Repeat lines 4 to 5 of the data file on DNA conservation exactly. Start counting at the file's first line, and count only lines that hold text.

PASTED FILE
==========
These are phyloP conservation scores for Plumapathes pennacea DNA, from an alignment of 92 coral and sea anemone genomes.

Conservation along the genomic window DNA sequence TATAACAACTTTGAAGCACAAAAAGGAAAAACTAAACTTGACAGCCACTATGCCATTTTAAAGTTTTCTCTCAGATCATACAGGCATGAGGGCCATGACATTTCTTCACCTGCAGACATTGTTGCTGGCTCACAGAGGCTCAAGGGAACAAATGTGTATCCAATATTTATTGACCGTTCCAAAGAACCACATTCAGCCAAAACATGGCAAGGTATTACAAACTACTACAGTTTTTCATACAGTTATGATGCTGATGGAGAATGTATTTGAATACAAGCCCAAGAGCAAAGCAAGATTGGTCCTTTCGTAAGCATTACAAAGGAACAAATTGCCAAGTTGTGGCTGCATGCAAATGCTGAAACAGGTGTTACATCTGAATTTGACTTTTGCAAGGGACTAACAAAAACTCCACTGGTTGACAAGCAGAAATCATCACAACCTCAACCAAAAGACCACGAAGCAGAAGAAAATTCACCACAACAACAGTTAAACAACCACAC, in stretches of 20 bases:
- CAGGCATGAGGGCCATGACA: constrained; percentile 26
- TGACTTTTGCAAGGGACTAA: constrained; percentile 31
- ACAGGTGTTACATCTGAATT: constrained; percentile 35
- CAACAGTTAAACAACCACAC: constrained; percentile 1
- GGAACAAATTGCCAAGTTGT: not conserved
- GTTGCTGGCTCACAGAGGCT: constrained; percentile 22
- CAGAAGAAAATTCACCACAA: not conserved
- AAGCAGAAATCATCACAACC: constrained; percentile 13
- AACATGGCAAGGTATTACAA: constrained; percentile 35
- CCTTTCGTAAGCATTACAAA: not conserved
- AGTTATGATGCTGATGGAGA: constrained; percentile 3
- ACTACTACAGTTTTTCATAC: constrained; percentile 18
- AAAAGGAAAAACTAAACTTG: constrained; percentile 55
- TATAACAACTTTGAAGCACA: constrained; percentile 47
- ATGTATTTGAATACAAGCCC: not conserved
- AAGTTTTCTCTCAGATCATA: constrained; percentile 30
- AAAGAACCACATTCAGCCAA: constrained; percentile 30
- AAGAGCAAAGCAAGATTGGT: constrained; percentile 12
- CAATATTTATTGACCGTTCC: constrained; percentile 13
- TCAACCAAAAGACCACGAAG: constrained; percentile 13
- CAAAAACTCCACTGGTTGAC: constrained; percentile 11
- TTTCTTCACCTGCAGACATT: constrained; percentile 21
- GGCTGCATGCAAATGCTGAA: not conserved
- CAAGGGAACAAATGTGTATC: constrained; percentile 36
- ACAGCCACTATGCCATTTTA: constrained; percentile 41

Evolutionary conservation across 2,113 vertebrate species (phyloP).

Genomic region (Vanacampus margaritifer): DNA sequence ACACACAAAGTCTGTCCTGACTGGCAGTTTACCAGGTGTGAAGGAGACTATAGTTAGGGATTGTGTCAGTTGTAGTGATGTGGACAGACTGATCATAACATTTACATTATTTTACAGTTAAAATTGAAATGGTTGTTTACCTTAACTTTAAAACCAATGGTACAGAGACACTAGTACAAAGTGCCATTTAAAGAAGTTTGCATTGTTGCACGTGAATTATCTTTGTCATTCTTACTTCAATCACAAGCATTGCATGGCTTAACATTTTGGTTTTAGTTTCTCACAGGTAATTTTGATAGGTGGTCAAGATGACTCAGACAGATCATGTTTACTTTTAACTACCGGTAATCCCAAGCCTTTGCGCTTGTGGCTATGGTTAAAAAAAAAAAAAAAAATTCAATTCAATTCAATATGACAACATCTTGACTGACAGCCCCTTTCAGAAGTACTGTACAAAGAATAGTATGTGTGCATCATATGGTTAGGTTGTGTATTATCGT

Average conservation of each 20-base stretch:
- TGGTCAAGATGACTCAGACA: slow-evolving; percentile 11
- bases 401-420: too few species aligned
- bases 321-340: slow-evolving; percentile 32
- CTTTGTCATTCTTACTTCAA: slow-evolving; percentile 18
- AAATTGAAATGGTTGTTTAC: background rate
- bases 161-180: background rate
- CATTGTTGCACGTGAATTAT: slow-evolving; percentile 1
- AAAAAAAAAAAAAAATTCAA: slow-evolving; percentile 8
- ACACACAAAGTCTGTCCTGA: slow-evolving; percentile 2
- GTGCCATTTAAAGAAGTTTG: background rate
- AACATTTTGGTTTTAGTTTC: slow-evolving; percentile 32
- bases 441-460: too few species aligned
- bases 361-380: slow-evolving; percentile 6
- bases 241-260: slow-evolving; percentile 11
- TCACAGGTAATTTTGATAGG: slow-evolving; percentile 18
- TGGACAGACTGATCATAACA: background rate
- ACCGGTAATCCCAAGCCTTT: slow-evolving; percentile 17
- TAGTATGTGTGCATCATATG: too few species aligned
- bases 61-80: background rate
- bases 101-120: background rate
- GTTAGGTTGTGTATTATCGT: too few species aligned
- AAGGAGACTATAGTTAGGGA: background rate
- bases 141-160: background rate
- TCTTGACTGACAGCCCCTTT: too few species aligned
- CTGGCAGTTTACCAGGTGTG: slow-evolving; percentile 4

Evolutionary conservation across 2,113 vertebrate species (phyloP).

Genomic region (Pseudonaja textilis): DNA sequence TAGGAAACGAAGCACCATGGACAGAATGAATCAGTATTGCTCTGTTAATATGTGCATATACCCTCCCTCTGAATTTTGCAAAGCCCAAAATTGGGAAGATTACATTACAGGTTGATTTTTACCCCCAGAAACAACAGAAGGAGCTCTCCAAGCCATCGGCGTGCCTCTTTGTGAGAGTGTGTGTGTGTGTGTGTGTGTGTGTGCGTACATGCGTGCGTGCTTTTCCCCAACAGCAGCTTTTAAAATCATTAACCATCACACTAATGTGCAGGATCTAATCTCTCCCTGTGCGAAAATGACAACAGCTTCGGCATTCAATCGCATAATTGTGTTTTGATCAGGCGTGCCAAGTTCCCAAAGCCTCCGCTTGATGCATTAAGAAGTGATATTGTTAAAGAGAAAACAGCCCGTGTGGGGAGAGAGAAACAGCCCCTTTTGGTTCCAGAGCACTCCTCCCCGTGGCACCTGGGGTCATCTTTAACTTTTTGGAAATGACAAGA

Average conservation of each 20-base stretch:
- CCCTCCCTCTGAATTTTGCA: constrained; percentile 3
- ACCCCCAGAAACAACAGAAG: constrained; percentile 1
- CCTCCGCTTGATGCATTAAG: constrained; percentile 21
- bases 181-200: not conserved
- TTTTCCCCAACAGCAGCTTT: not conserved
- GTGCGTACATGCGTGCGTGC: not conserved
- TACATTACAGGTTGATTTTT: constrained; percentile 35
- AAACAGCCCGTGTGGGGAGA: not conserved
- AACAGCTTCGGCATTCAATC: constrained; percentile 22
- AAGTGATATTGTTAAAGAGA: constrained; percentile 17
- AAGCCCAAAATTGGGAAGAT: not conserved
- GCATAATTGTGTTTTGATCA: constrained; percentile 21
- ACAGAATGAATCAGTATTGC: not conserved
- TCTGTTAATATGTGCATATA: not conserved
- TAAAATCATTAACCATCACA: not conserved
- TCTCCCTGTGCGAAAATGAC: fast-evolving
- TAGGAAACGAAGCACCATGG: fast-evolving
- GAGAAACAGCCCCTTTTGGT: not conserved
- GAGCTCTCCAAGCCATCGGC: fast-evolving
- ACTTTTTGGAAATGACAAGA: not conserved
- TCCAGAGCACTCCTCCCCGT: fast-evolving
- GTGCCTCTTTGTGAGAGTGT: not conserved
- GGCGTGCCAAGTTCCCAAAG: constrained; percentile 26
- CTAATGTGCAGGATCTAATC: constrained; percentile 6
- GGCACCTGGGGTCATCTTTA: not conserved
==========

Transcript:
- TGACTTTTGCAAGGGACTAA: constrained; percentile 31
- ACAGGTGTTACATCTGAATT: constrained; percentile 35